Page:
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In a lot of domains, there are canonical techniques which everybody working in the field should master. For example, for logspace reductions, the "bit trick" for composition consisting of not constructing the full output of the composed function, but always asking to recompute the result for every bit of output, permitting to keep logspace constraints.

My question is about non-relativizing techniques. Do theoricians have outlined some fundamental non-relativizing operations, or is there a different trick for each known non-relativizing proof ?

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  • $\begingroup$ maybe one concept central to (non-)relativization is "compression algorithms" $\endgroup$
    – vzn
    Commented Sep 19, 2012 at 3:49
  • $\begingroup$ what is abstract device according to Automata $\endgroup$
    – user32428
    Commented Mar 16, 2015 at 2:57

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There's really only one "flagship" non-relativizing technique: namely, arithmetization (the technique used in the proofs of IP=PSPACE, MIP=NEXP, PP⊄SIZE(nk), MAEXP⊄P/poly, and several other results).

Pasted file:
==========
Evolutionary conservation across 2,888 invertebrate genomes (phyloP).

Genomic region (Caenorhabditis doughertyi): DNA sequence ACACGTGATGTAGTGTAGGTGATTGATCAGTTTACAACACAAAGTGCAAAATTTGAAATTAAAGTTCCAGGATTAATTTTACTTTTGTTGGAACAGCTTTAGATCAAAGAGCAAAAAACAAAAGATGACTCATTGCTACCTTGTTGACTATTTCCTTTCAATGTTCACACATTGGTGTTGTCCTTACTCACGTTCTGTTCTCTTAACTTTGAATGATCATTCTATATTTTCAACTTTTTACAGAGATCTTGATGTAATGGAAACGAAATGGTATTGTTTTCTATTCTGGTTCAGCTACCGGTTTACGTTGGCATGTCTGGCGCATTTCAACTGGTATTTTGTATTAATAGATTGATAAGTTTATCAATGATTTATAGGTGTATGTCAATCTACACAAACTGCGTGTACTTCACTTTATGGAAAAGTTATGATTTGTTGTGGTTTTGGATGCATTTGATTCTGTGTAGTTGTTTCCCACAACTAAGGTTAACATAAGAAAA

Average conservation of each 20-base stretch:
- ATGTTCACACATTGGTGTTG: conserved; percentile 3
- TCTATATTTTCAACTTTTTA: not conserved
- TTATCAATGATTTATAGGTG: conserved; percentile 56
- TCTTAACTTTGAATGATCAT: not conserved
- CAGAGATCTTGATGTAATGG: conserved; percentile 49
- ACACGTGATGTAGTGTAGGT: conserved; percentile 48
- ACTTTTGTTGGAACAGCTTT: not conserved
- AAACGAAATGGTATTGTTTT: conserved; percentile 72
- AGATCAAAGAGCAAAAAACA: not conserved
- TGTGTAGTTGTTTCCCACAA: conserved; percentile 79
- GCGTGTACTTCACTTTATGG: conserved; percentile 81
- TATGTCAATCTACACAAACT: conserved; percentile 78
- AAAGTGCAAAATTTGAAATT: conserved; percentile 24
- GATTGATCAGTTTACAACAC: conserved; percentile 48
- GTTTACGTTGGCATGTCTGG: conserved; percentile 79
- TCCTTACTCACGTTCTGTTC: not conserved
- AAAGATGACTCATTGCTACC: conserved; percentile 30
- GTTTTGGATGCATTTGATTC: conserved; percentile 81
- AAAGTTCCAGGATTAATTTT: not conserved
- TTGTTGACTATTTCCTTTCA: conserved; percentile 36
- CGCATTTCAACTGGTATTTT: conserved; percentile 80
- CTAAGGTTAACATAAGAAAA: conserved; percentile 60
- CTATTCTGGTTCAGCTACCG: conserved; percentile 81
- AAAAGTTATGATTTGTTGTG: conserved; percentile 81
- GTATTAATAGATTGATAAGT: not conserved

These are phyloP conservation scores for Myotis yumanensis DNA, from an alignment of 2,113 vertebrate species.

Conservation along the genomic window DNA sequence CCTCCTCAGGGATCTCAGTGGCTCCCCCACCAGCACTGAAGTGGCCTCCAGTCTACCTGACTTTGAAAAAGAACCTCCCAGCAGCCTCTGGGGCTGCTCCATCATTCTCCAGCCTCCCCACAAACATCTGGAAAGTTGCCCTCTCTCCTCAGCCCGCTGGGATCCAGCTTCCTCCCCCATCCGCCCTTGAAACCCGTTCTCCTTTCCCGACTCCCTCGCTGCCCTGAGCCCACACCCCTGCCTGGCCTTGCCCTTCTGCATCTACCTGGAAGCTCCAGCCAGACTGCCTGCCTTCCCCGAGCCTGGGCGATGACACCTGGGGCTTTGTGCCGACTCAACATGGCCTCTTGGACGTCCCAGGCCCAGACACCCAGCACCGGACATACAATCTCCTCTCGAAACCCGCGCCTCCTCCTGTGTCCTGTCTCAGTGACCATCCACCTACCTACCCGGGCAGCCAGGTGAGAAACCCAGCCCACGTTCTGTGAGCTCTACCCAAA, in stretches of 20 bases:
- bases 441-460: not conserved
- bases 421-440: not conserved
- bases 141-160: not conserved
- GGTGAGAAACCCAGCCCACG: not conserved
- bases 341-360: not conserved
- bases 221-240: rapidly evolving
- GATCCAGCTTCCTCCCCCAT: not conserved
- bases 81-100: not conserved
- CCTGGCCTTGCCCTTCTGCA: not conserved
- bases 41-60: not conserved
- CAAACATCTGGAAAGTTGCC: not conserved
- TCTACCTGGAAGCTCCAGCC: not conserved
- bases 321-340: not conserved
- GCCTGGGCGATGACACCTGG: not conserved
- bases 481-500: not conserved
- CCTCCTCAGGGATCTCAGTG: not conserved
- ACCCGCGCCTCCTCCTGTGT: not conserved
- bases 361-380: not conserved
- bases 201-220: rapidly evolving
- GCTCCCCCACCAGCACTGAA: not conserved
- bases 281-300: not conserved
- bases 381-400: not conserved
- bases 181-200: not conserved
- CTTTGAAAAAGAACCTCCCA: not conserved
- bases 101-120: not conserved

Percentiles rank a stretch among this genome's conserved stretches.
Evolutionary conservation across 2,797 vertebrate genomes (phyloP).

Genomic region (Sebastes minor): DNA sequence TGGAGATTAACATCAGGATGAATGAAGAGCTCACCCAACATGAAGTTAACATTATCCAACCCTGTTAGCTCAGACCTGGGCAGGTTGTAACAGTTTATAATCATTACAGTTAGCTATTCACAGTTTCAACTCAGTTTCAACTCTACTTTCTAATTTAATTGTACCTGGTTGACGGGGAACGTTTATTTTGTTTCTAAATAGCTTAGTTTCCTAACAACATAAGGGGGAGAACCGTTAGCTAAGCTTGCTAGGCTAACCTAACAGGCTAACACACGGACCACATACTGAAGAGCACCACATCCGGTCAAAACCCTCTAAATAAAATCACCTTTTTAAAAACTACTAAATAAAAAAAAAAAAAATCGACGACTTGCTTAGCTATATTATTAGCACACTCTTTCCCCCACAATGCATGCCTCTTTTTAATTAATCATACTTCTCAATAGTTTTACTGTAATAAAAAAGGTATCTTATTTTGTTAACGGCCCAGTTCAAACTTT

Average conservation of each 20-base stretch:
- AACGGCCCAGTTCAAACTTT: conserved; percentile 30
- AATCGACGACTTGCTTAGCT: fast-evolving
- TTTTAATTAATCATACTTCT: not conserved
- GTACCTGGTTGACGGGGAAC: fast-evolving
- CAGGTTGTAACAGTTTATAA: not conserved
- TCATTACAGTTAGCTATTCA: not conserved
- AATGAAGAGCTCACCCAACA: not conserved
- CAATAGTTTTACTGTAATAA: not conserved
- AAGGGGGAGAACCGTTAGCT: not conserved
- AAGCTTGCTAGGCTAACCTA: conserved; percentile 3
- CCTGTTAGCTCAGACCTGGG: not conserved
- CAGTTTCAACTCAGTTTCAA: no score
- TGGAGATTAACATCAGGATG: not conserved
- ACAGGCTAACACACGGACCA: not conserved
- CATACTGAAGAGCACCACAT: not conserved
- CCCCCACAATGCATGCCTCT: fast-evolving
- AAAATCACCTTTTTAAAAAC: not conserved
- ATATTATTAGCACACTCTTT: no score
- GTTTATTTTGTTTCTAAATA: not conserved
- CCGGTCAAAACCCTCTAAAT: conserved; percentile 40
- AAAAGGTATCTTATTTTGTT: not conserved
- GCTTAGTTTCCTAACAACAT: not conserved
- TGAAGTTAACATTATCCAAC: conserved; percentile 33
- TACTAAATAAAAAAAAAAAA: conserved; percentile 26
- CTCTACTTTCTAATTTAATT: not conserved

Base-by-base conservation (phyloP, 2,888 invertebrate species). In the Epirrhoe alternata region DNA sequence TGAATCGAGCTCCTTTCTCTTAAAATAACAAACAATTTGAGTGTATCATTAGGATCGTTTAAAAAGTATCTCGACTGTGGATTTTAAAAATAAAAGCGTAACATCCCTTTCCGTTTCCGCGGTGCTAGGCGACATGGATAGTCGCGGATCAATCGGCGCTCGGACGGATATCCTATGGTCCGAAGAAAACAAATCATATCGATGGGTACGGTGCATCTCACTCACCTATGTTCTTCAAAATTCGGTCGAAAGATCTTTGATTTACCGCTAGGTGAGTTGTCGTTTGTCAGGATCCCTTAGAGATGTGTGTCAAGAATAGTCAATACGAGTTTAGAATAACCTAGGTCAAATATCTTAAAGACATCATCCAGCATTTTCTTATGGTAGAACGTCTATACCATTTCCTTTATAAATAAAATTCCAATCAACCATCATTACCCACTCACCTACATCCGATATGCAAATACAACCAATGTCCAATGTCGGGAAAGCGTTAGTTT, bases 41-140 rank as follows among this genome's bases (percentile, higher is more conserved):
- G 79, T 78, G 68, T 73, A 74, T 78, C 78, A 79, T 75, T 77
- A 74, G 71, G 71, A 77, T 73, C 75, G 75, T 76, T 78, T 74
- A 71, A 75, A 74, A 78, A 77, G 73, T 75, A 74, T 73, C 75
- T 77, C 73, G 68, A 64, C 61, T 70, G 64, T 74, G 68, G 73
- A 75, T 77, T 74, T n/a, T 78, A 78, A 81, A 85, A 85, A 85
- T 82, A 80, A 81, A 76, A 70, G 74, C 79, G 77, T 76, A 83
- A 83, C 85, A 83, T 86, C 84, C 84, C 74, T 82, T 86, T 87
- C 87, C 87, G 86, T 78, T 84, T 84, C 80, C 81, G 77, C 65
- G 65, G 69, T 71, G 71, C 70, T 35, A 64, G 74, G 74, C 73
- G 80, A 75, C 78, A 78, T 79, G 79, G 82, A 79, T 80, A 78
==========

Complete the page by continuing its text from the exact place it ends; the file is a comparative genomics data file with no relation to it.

However, the proof that all NP languages have computational zero-knowledge proofs (assuming one-way functions exist), due to Goldreich, Micali, and Wigderson, used a different non-relativizing technique (namely, the symmetries of the 3-COLORING problem).

Arora, Impagliazzo, and Vazirani argued that even "local checkability," the property of NP-complete problems used in the proof of the original Cook-Levin Theorem (as well as the PCP Theorem), should count as a non-relativizing technique (though Lance Fortnow wrote a paper arguing the opposite). The sticking point is whether it makes sense to relativize the complexity class of "locally checkable problems."

The pebbling arguments used in results from the 1970s such as TIME(n)≠NTIME(n) have been put forward as another example of a non-relativizing technique.

For more, you might want to check out my algebrization paper with Wigderson, and especially the references therein. We had to pretty much catalogue the existing non-relativizing techniques in order to figure out which ones were and weren't encompassed by the algebrization barrier.

Addendum: I just realized that I forgot to mention measurement-based quantum computing (MBQC), which was recently used to great effect by Broadbent, Fitzsimons, and Kashefi to obtain quantum complexity theorems (such as QMIP = MIP*, and BQP = MIP with entangled BQP provers and BPP verifier) that most likely fail to relativize.

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